Bloomberg Businessweek reports: The biggest retail hack in U.S. history wasn’t particularly inventive, nor did it appear destined for success. In the days prior to Thanksgiving 2013, someone installed malware in Target’s security and payments system designed to steal every credit card used at the company’s 1,797 U.S. stores. At the critical moment — when the Christmas gifts had been scanned and bagged and the cashier asked for a swipe — the malware would step in, capture the shopper’s credit card number, and store it on a Target server commandeered by the hackers.
It’s a measure of how common these crimes have become, and how conventional the hackers’ approach in this case, that Target was prepared for such an attack. Six months earlier the company began installing a $1.6 million malware detection tool made by the computer security firm FireEye, whose customers also include the CIA and the Pentagon. Target had a team of security specialists in Bangalore to monitor its computers around the clock. If Bangalore noticed anything suspicious, Target’s security operations center in Minneapolis would be notified.
On Saturday, Nov. 30, the hackers had set their traps and had just one thing to do before starting the attack: plan the data’s escape route. As they uploaded exfiltration malware to move stolen credit card numbers — first to staging points spread around the U.S. to cover their tracks, then into their computers in Russia — FireEye spotted them. Bangalore got an alert and flagged the security team in Minneapolis. And then …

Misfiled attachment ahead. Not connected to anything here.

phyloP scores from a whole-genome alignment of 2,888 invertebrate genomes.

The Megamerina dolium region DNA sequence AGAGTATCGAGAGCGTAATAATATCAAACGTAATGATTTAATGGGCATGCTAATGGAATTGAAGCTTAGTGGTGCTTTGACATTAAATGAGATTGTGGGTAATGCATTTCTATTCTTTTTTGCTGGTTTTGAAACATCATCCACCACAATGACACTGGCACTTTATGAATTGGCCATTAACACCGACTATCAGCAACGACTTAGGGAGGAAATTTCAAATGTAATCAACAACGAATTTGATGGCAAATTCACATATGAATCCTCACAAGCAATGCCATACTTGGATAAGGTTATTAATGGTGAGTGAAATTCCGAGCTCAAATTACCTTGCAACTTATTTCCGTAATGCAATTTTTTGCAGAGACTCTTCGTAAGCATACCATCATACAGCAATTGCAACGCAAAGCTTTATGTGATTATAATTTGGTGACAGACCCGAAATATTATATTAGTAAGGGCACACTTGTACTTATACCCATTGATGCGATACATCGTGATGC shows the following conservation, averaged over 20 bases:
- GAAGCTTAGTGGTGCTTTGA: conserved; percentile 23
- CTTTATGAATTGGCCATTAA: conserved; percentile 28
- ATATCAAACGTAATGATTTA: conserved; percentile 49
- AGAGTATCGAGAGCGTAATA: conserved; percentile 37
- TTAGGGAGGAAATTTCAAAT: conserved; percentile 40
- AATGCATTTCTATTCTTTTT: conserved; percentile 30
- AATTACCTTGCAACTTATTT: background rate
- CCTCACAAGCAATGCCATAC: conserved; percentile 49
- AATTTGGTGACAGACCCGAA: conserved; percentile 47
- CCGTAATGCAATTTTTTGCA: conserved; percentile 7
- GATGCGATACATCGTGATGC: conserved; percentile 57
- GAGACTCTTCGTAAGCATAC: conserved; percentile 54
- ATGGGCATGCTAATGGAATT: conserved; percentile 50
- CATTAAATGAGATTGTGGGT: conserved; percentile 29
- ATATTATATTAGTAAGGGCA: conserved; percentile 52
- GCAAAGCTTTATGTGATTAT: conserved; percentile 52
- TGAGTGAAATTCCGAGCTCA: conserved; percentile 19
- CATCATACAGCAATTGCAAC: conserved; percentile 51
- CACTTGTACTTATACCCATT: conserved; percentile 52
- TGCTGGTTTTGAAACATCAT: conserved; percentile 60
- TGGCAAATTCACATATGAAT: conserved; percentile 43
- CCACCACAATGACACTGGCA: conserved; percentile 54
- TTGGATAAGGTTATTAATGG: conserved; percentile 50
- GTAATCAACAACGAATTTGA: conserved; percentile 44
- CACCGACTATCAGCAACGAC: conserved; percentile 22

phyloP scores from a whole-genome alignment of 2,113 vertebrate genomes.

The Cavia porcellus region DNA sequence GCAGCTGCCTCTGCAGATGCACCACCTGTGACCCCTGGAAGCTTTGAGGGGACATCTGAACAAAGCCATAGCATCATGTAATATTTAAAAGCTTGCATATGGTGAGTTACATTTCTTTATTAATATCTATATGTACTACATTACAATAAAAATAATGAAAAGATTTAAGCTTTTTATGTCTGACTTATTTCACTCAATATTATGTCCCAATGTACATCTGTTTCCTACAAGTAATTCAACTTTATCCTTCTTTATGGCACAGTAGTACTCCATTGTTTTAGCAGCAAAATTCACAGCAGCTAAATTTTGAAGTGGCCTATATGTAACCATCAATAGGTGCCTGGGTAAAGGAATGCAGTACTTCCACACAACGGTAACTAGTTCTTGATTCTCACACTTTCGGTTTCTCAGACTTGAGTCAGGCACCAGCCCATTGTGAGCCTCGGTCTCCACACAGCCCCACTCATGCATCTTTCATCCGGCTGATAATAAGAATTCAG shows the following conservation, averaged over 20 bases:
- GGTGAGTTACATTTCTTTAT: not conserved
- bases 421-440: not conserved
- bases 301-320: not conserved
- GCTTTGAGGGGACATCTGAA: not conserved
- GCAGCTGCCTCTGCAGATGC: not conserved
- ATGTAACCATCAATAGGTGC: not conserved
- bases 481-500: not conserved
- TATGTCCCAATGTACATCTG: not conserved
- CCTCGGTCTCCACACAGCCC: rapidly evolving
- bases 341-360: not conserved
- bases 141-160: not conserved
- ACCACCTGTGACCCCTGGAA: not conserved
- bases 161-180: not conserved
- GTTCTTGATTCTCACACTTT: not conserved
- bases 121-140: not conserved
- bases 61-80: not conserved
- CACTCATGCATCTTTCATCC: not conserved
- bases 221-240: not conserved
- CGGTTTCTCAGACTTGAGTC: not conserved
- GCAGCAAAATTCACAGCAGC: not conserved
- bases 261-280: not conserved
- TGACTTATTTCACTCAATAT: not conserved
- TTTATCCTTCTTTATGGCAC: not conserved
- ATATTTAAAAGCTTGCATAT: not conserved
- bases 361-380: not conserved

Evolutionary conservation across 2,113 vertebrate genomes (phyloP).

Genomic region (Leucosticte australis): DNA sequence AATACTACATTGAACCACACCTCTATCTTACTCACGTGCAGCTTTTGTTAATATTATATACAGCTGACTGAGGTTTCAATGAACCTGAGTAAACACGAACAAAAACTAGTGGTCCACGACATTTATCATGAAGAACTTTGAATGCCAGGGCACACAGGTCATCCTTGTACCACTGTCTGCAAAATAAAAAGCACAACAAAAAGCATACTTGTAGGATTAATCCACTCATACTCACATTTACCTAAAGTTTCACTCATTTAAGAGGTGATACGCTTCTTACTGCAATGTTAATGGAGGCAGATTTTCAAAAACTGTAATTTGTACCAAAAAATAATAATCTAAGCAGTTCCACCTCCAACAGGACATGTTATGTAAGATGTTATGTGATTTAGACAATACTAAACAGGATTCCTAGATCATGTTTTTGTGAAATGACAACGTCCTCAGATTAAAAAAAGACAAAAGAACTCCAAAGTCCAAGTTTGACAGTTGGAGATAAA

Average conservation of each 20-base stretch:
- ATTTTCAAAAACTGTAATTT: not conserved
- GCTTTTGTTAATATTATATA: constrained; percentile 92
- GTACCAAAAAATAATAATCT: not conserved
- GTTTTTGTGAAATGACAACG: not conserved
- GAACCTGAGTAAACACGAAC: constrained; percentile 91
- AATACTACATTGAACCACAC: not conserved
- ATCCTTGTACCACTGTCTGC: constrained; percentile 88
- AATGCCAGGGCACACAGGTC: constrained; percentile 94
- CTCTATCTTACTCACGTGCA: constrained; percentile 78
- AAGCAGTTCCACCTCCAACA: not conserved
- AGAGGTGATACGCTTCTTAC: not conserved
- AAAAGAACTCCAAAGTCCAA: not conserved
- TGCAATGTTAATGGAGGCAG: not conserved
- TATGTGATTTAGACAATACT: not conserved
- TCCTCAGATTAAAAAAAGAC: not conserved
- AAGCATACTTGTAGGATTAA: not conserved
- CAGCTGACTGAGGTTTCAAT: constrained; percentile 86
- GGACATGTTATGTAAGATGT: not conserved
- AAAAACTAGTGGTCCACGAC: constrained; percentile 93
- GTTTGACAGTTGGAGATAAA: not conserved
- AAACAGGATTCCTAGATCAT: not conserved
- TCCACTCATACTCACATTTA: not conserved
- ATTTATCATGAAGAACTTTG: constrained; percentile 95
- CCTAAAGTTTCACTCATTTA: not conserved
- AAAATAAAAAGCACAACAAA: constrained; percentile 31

For some reason, Minneapolis didn’t react to the sirens. Bloomberg Businessweek spoke to more than 10 former Target employees familiar with the company’s data security operation, as well as eight people with specific knowledge of the hack and its aftermath, including former employees, security researchers, and law enforcement officials. The story they tell is of an alert system, installed to protect the bond between retailer and customer, that worked beautifully. But then, Target stood by as 40 million credit card numbers — and 70 million addresses, phone numbers, and other pieces of personal information — gushed out of its mainframes. [Continue reading…]